Themed weddings. A good idea? A bad idea? Or a really, really ohsweetbabyjesus-what-were-Mom-and-Dad-thinking bad idea? I’m not talking about your standard beach or country wedding here. I’m talking about your Lord of The Rings-, Star Wars-, Avatar-, “Hello Kitty”-, Renaissance-, and Harry Potter-themed ceremonies. Because really, what could be more romantic than dressing weird Uncle Steve up as Chewbacca and listening to him toast to the new couple in perfect wookie shyriiwook?
If you walked down Benefit Street last Saturday around 12 p.m., chances are that you probably saw quite the spectacle at the First Unitarian Church. Three WWII soldiers, one Viking, a spattering of colonial women, a knight, and what seemed to be a very short Dementor were just some of the cast members assembled outside the church. At first glance, it looked like an eight-year-old’s birthday party—albeit a weird eight-year-old with a really offbeat sense of humor. But there were no children present (other than one small boy dressed up as a chimney sweep). In the center of the action were a man and a woman dressed in medieval garb. They kissed, the crowd cheered, and it all suddenly made sense—this ragtag group was a wedding party.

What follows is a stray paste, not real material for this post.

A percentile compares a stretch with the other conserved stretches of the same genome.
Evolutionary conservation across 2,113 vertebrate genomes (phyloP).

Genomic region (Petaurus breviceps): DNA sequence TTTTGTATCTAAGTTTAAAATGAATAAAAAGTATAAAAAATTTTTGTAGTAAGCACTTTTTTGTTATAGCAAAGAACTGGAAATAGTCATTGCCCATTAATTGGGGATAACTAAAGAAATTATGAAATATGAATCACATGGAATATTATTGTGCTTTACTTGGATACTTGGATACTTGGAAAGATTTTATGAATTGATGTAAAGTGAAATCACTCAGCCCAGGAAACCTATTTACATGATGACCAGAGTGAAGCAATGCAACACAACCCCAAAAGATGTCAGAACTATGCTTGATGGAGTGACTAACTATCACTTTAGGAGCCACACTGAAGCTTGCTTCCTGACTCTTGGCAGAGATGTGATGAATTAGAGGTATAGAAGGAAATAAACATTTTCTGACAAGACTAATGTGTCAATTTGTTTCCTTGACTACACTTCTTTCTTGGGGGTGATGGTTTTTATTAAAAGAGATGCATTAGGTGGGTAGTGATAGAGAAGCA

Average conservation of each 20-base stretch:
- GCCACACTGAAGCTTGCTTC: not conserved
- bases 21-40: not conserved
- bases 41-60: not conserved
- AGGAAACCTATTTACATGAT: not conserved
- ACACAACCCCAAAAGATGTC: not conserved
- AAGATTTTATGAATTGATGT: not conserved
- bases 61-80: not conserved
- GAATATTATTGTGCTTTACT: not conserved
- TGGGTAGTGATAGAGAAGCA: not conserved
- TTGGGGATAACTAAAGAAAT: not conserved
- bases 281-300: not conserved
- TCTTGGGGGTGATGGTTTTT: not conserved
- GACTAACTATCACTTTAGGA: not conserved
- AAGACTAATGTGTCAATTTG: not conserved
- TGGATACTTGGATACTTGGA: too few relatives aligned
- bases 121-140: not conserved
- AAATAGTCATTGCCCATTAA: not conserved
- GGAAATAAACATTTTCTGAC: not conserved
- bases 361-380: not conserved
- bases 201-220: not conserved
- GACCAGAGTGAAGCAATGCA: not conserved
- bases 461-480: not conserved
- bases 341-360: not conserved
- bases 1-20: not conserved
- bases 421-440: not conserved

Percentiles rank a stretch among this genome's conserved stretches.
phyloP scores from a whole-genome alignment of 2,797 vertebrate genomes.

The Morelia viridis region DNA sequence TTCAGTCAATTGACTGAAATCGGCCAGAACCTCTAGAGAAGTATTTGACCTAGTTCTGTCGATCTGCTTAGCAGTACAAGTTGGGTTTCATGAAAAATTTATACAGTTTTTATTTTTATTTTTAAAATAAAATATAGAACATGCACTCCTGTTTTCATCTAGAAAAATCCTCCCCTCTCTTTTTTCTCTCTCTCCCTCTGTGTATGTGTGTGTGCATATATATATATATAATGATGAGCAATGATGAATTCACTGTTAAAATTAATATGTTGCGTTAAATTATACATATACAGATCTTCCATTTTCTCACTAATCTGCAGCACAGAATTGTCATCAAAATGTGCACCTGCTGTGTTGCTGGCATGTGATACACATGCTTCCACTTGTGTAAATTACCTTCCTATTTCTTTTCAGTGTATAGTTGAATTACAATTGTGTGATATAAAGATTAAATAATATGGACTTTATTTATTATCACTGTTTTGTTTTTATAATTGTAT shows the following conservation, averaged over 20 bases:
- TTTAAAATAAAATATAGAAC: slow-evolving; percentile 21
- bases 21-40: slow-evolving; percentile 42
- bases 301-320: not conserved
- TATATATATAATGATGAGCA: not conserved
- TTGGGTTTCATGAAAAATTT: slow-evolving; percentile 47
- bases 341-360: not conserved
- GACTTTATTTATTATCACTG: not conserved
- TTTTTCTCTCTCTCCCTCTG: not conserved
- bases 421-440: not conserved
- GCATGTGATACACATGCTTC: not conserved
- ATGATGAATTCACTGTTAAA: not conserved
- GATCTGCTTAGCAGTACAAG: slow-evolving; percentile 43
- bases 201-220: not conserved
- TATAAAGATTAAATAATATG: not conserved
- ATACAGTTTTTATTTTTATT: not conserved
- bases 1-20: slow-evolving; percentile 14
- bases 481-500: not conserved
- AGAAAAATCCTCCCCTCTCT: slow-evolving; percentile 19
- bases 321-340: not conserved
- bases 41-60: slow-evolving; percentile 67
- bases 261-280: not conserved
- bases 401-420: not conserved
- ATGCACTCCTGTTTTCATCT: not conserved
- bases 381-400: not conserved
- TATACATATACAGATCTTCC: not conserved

What didn’t make as much sense was the “why.” What is the appeal of having—for lack of a better word—a kooky wedding ceremony? Granted, weddings are meant to special. Hopefully you’ll only have one in your life, so you better make it count. But is dressing up as Nemo, or Ursula from The Little Mermaid really going to accomplish that for you? Or will your wedding photos end up looking like those in your yearbook from junior high—a time capsule full of evidence that allows you to come to the cringing realization that you weren’t as cool as you thought you were? (Those frosted tips definitely didn’t make you look sporty.) And maybe making Grandma and the in-laws dress up as Disney villains is not going to stand the test of time in the family archives.
On the other hand, why conform to the traditional notion of weddings, or of marriage for that matter? Why not blaze the trail for the next generation of the nuptially bound—create a wedding renaissance, if you will. We’re halfway there with 14th-century outfits. All we need are a few more cornetts and lyres to get this movement started… or perhaps all we really need is a tad more foresight.